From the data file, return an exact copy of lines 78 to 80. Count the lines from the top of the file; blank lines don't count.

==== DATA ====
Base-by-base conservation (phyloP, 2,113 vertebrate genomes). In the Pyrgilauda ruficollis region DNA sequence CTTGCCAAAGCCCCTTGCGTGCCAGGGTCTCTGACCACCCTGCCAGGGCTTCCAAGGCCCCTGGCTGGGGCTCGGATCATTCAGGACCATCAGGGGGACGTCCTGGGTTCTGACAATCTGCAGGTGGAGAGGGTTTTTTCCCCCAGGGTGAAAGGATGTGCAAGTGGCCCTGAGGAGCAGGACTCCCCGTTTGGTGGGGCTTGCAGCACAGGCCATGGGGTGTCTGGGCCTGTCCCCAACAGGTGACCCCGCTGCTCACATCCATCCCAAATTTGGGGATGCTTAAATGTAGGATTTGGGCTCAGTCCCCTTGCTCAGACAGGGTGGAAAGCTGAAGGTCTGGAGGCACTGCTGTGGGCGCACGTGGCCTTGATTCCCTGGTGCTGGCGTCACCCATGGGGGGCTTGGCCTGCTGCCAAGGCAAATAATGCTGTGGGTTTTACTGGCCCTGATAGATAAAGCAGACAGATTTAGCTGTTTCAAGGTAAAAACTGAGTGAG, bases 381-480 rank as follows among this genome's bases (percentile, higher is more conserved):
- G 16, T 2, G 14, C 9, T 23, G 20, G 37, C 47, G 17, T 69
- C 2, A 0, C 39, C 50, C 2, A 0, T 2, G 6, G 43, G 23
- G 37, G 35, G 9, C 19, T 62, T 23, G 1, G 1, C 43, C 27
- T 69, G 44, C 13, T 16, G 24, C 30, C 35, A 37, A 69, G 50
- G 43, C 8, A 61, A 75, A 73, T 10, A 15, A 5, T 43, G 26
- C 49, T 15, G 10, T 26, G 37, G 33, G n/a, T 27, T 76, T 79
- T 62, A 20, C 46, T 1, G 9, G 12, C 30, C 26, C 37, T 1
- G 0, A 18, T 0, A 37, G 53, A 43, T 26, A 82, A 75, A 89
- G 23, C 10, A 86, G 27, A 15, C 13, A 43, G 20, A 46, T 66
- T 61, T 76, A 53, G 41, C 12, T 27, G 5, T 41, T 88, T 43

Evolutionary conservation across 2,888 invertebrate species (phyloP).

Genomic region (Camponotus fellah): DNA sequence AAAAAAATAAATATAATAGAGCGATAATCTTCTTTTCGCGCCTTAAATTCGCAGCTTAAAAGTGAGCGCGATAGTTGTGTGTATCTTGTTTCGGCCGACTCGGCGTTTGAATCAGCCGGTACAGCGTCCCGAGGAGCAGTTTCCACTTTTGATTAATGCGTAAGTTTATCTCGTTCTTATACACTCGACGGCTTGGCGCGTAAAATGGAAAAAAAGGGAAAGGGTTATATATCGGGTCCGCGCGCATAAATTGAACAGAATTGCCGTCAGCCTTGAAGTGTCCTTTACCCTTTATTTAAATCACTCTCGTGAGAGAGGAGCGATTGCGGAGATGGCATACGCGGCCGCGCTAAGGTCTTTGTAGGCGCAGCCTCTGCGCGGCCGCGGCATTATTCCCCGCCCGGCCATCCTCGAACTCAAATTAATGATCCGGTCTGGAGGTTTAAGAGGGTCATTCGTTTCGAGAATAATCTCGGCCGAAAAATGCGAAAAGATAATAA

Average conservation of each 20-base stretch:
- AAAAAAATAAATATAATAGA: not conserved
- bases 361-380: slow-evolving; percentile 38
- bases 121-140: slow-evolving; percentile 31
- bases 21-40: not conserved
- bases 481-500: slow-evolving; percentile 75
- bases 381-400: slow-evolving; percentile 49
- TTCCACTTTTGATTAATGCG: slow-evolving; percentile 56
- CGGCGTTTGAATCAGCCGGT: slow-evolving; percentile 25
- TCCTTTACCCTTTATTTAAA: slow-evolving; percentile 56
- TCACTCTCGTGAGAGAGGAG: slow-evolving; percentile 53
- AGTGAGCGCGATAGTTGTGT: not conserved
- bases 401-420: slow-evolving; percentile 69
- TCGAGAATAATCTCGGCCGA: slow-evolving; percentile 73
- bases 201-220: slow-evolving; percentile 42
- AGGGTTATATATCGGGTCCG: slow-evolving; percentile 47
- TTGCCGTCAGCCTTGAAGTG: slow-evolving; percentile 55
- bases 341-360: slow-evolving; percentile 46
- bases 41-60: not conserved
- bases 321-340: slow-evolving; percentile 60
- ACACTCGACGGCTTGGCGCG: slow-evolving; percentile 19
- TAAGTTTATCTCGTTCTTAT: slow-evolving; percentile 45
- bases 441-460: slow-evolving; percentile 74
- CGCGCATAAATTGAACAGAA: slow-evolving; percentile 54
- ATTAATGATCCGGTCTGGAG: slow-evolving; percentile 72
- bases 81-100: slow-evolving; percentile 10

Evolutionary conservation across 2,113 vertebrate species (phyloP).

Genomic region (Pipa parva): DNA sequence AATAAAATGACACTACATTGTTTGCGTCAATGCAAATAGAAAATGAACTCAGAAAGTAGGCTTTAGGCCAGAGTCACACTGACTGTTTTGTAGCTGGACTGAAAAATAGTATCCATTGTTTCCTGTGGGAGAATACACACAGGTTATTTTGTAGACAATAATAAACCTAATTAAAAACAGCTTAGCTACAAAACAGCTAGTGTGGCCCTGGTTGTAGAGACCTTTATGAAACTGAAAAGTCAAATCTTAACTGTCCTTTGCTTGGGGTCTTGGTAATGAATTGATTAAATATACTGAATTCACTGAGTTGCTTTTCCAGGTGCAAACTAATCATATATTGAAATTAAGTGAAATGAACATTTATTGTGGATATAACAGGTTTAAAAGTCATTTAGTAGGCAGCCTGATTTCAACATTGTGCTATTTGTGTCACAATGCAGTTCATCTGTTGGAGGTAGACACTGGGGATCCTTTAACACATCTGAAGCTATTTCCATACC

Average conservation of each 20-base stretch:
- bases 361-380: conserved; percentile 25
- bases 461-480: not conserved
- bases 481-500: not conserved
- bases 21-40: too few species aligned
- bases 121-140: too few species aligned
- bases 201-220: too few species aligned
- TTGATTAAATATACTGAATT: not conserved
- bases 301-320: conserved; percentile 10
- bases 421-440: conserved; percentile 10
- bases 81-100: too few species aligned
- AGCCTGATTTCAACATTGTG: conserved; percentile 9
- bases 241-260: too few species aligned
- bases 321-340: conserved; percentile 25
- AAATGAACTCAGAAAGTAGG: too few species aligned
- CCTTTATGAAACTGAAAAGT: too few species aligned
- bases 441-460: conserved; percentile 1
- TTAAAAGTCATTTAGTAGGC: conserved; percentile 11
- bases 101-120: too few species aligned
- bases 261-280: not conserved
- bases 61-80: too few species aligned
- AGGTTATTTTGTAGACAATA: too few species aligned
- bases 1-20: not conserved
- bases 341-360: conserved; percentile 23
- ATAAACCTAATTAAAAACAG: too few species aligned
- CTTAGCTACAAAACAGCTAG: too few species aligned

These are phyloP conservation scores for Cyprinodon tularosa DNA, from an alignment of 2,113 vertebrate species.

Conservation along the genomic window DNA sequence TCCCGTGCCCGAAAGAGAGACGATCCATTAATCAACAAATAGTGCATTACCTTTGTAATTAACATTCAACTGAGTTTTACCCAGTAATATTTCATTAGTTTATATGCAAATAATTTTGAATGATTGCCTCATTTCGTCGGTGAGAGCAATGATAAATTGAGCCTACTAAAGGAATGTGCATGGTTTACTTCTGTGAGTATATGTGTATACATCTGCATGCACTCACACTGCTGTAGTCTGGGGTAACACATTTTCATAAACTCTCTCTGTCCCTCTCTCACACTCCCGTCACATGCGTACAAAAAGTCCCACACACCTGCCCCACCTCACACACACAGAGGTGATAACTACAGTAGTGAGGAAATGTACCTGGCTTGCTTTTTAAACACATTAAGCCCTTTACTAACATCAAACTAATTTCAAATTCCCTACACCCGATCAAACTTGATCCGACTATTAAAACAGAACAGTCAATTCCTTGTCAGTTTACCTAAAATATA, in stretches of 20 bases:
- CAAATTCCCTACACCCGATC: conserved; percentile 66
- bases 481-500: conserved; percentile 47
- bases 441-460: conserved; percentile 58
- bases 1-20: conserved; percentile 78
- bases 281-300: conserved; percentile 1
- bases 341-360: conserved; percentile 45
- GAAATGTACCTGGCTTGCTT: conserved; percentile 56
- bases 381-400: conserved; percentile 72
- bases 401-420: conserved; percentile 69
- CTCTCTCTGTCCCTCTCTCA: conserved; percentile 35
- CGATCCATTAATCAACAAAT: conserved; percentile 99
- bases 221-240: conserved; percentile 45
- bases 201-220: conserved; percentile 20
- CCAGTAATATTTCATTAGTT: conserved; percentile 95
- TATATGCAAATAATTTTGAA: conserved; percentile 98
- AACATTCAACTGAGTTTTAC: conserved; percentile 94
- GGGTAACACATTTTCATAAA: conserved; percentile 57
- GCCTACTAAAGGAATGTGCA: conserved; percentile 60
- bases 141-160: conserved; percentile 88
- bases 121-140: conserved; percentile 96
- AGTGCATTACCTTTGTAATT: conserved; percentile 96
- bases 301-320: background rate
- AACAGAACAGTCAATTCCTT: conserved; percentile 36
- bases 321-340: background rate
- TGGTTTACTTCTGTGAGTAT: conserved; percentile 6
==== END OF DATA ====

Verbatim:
- bases 401-420: conserved; percentile 69
- CTCTCTCTGTCCCTCTCTCA: conserved; percentile 35
- CGATCCATTAATCAACAAAT: conserved; percentile 99